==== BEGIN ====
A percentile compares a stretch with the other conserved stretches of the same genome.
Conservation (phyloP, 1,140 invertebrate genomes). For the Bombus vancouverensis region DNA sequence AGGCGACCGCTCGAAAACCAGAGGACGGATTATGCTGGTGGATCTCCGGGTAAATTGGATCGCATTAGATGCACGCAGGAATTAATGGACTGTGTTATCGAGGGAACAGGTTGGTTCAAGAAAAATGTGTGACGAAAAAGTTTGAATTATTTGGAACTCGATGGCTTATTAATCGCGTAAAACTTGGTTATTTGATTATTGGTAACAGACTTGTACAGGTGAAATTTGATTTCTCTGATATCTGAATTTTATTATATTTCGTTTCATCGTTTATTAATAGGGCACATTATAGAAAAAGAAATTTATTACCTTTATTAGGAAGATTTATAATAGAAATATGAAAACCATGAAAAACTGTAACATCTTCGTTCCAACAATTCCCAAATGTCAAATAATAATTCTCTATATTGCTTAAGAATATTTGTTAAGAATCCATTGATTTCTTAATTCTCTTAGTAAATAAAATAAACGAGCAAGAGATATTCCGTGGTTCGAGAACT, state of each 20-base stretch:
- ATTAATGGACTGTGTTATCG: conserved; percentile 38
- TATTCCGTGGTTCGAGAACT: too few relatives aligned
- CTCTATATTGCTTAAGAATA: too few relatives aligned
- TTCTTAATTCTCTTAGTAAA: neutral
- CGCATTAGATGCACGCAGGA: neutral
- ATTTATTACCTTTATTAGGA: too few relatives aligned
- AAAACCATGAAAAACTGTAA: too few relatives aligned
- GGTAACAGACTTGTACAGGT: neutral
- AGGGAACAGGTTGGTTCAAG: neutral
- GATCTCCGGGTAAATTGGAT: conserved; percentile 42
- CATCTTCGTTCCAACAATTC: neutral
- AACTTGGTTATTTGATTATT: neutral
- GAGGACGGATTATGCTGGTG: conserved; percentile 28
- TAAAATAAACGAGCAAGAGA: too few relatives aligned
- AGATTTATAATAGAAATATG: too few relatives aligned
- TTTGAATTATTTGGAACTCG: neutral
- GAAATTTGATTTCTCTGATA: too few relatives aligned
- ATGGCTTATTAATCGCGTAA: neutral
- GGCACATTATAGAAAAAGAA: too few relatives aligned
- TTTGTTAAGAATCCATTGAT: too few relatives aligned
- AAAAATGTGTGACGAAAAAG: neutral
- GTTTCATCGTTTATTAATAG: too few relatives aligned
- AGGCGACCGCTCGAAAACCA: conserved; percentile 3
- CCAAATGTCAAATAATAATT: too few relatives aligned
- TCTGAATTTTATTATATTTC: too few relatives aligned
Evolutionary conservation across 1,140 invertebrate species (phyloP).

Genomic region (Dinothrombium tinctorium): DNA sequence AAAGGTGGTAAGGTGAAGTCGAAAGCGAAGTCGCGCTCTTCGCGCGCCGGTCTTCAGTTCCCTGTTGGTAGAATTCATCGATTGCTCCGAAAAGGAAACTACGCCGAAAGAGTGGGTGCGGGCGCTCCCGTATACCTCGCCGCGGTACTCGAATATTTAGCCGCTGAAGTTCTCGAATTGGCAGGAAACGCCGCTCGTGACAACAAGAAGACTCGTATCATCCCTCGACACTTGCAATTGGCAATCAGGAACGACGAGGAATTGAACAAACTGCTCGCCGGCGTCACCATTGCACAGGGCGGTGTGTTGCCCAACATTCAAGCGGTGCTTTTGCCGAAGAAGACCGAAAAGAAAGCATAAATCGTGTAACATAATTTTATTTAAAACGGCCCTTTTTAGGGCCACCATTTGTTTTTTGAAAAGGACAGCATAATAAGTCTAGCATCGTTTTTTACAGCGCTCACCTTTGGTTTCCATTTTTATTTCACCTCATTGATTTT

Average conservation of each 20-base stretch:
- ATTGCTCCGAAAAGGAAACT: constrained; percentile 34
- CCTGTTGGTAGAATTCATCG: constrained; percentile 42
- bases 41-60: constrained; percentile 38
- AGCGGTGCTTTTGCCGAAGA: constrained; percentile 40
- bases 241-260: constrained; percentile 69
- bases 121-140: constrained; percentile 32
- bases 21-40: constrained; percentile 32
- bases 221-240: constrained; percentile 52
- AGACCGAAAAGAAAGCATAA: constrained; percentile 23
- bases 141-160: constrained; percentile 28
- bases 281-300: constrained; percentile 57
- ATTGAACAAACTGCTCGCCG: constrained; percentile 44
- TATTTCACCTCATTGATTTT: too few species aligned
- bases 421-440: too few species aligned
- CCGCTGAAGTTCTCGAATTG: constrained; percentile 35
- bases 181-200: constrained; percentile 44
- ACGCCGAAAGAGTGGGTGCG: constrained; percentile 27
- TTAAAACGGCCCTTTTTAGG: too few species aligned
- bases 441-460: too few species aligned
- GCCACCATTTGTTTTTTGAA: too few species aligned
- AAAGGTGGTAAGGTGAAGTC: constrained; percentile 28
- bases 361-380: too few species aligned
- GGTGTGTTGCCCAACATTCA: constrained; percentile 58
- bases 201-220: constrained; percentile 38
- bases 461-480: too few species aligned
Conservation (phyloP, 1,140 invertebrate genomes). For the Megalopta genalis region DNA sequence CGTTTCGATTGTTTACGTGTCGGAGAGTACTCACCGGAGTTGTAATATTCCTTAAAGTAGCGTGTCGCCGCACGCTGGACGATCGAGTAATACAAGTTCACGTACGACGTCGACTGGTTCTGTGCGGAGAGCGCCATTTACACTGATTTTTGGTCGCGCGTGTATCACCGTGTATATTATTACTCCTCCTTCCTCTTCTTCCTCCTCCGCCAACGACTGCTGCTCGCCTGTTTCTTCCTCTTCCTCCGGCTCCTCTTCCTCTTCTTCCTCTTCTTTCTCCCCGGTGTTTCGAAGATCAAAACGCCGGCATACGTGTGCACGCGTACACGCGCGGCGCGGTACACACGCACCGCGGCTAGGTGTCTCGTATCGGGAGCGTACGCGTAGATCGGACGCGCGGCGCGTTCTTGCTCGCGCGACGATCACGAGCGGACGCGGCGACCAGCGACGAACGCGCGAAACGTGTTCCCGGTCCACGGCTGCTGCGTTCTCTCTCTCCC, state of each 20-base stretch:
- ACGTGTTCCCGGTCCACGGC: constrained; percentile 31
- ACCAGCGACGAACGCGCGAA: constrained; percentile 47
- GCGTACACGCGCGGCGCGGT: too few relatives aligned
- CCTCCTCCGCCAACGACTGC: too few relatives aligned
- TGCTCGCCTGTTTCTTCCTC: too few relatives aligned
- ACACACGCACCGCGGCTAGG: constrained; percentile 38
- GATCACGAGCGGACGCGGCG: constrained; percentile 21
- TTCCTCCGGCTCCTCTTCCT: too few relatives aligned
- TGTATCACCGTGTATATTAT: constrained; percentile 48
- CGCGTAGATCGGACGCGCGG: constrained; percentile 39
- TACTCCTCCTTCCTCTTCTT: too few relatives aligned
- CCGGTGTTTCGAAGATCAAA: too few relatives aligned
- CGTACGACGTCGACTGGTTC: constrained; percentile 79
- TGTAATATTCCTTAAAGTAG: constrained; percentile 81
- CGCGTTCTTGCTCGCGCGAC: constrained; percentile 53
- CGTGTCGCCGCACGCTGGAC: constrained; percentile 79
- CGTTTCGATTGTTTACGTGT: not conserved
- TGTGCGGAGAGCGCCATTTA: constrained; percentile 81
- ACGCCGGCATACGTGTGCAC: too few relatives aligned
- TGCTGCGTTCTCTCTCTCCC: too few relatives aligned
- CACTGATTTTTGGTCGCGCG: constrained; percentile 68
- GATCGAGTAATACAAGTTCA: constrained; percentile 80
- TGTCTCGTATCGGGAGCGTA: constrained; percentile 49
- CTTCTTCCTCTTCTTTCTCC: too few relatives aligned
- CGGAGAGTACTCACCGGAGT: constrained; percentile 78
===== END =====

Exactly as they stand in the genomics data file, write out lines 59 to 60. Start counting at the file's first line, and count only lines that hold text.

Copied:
- GCGTACACGCGCGGCGCGGT: too few relatives aligned
- CCTCCTCCGCCAACGACTGC: too few relatives aligned